A neutral position has an explanatory reach that extends beyond properties and attributes, divisions and distinctions, describing a world that would extend not just beyond our physical senses but beyond the reach of our intellect.  Kant, exploring this idea in respect of psychology, concludes that that basis for our intellect must be a phenomenon that is ‘not an instance of a category’, thus a unity free of division and distinction. Plotinus calls this a ‘Simplex’. Peirce calls it the ‘First’.  Kant proposes that this phenomena would be the ‘proper subject for a rational psychology’.  Mysticism claims that it would be the proper subject for a rational psychology, ontology, epistemology and theoretical physics.  
P3 is perhaps the most complex on the list because establishing its truth would require a study of Aristotle’s logic, about which there is much confusion in philosophy.  There is insufficient space here to discuss this. The crucial point for now would be that a neutral metaphysical position would state there is no such thing as a true contradiction and no formal contradiction would arise for a true description of the world.  Contradictions would certainly seem to arise, and this would be why metaphysics must look beyond appearances in order to see past them.     
Metaphysics is the attempt to construct a systematic fundamental theory and anyone who examines the foundations of mathematics, psychology, physics, consciousness or indeed anything at all will sooner or later end up facing the same set of metaphysical problems. In the professional academic world, where the solution we are exploring here would normally be off-limits, there is as yet no fundamental theory of anything at all. There never can be one unless it is the one presented here since problems of self-reference will prevent the success of any competing theory.  It would be these ancient and perennial problems of self-reference that a neutral metaphysical position uniquely allows us to overcome.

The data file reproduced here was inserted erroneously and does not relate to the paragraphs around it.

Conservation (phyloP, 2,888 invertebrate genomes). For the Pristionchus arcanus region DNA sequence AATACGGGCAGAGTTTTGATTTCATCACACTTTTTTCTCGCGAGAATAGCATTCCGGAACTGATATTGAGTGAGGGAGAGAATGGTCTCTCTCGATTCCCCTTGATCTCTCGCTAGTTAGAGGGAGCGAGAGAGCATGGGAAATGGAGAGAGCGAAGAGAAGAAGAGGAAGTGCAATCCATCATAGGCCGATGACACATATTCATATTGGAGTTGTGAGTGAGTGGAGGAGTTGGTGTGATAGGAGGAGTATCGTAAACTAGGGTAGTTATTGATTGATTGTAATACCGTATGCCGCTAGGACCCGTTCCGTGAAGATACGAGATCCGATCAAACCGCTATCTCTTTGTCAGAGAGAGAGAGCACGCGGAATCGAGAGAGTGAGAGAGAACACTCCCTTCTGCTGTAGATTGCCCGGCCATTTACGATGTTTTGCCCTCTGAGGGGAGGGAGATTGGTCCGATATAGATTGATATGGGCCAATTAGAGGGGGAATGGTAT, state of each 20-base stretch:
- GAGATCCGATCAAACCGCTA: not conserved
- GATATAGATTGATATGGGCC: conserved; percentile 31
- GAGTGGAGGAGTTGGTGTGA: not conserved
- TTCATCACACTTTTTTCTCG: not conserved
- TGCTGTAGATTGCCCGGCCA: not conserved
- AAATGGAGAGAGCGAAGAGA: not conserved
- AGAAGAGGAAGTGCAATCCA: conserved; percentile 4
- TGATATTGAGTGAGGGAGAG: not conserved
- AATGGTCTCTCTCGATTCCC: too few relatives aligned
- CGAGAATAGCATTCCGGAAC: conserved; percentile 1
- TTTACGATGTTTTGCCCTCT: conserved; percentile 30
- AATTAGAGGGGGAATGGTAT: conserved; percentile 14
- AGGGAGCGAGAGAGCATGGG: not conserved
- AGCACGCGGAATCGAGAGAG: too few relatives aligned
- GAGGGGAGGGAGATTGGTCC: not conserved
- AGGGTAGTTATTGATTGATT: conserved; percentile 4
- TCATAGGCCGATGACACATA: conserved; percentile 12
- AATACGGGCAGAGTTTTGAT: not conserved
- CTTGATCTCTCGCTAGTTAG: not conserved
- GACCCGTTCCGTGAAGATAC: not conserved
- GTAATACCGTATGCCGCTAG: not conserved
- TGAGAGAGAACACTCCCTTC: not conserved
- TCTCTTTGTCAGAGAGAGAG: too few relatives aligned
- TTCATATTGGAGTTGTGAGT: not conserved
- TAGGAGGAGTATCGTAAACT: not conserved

A systematic theory requires an initial axiom on which the structure can rest and from which the truth and falsity of the theorems in the system can be derived. The axiom I would choose is Proposition 4.